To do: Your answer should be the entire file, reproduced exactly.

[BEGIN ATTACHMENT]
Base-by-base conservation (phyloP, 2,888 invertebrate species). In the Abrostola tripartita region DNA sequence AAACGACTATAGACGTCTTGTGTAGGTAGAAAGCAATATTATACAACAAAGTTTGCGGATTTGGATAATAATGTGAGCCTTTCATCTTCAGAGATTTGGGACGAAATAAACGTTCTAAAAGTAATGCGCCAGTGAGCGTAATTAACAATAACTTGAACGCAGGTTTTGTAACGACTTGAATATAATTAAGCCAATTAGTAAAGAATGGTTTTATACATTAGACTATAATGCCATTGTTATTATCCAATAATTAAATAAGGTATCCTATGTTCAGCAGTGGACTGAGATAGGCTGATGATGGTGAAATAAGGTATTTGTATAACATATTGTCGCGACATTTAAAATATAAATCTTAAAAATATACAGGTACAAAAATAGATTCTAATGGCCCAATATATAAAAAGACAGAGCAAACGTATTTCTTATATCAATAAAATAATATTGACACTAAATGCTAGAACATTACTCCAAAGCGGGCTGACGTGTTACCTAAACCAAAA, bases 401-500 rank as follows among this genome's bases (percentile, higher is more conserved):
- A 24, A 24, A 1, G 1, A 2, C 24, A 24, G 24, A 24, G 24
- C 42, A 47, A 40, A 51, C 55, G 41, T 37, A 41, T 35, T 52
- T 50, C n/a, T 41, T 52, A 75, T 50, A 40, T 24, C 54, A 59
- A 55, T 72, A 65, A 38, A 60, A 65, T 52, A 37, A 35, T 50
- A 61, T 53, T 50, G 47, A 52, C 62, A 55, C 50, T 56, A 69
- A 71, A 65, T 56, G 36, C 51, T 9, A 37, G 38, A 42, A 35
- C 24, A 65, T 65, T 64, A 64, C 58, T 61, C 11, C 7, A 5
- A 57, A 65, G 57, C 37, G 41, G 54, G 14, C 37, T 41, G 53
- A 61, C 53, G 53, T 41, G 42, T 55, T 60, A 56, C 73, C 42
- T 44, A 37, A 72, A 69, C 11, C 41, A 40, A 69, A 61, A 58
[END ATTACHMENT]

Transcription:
Base-by-base conservation (phyloP, 2,888 invertebrate species). In the Abrostola tripartita region DNA sequence AAACGACTATAGACGTCTTGTGTAGGTAGAAAGCAATATTATACAACAAAGTTTGCGGATTTGGATAATAATGTGAGCCTTTCATCTTCAGAGATTTGGGACGAAATAAACGTTCTAAAAGTAATGCGCCAGTGAGCGTAATTAACAATAACTTGAACGCAGGTTTTGTAACGACTTGAATATAATTAAGCCAATTAGTAAAGAATGGTTTTATACATTAGACTATAATGCCATTGTTATTATCCAATAATTAAATAAGGTATCCTATGTTCAGCAGTGGACTGAGATAGGCTGATGATGGTGAAATAAGGTATTTGTATAACATATTGTCGCGACATTTAAAATATAAATCTTAAAAATATACAGGTACAAAAATAGATTCTAATGGCCCAATATATAAAAAGACAGAGCAAACGTATTTCTTATATCAATAAAATAATATTGACACTAAATGCTAGAACATTACTCCAAAGCGGGCTGACGTGTTACCTAAACCAAAA, bases 401-500 rank as follows among this genome's bases (percentile, higher is more conserved):
- A 24, A 24, A 1, G 1, A 2, C 24, A 24, G 24, A 24, G 24
- C 42, A 47, A 40, A 51, C 55, G 41, T 37, A 41, T 35, T 52
- T 50, C n/a, T 41, T 52, A 75, T 50, A 40, T 24, C 54, A 59
- A 55, T 72, A 65, A 38, A 60, A 65, T 52, A 37, A 35, T 50
- A 61, T 53, T 50, G 47, A 52, C 62, A 55, C 50, T 56, A 69
- A 71, A 65, T 56, G 36, C 51, T 9, A 37, G 38, A 42, A 35
- C 24, A 65, T 65, T 64, A 64, C 58, T 61, C 11, C 7, A 5
- A 57, A 65, G 57, C 37, G 41, G 54, G 14, C 37, T 41, G 53
- A 61, C 53, G 53, T 41, G 42, T 55, T 60, A 56, C 73, C 42
- T 44, A 37, A 72, A 69, C 11, C 41, A 40, A 69, A 61, A 58